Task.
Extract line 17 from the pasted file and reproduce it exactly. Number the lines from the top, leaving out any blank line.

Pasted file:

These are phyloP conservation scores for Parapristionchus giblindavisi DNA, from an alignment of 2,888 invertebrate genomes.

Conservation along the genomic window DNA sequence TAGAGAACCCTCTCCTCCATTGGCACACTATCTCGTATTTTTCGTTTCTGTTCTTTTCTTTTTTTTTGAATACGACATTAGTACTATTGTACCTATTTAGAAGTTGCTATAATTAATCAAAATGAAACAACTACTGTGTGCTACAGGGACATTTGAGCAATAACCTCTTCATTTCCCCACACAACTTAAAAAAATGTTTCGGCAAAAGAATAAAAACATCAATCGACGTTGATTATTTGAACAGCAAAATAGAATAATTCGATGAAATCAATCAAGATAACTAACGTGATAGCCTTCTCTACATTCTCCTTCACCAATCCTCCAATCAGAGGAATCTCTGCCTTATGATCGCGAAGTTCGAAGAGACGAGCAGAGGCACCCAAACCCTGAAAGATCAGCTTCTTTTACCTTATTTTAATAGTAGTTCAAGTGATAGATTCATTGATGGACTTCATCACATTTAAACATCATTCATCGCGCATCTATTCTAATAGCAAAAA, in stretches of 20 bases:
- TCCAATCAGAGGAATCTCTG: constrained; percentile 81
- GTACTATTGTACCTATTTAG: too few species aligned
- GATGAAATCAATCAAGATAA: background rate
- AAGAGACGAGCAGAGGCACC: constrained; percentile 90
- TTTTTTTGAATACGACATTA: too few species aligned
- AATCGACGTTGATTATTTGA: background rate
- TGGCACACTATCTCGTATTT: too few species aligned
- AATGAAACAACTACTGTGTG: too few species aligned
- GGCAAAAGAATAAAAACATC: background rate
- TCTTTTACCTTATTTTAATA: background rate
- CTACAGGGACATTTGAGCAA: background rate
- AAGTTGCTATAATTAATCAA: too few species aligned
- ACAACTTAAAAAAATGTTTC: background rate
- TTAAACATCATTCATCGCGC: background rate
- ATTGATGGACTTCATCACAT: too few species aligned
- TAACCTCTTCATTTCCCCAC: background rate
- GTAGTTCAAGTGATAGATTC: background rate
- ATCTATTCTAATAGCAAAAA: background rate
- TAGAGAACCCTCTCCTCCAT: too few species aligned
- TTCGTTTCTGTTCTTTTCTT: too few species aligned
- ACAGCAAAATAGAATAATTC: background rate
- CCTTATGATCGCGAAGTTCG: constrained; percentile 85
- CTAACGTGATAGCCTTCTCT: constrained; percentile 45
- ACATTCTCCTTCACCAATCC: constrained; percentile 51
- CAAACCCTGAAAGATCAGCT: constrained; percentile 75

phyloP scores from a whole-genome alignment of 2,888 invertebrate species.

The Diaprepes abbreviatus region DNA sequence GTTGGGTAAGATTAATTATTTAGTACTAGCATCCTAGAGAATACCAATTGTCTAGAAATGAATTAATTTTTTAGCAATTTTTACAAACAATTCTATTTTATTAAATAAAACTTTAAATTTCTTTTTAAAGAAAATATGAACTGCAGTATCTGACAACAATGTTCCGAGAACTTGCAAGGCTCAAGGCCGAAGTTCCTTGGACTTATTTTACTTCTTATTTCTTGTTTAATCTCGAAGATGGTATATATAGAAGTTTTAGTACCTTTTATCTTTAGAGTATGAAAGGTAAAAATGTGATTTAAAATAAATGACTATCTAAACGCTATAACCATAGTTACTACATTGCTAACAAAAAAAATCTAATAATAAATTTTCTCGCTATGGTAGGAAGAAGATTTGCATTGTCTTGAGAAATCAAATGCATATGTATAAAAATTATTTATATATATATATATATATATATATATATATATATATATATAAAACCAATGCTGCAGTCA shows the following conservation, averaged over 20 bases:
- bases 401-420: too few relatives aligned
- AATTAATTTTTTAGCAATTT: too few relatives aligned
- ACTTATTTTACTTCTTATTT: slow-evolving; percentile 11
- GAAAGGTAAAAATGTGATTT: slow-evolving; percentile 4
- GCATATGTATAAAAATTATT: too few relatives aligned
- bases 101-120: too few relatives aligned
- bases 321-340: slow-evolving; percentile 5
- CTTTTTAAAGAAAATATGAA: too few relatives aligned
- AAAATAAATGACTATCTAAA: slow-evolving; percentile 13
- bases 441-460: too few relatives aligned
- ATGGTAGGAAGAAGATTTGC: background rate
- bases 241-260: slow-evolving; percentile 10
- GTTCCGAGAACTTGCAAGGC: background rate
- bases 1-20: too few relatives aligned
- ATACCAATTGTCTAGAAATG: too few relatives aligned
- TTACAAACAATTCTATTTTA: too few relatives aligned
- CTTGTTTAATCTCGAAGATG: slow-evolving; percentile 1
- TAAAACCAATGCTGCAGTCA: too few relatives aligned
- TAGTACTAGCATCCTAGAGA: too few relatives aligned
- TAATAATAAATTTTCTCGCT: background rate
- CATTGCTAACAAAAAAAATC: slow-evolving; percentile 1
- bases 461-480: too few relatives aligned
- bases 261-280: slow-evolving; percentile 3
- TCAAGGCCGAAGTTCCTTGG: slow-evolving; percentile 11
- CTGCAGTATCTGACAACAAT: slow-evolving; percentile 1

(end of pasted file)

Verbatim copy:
- ATTGATGGACTTCATCACAT: too few species aligned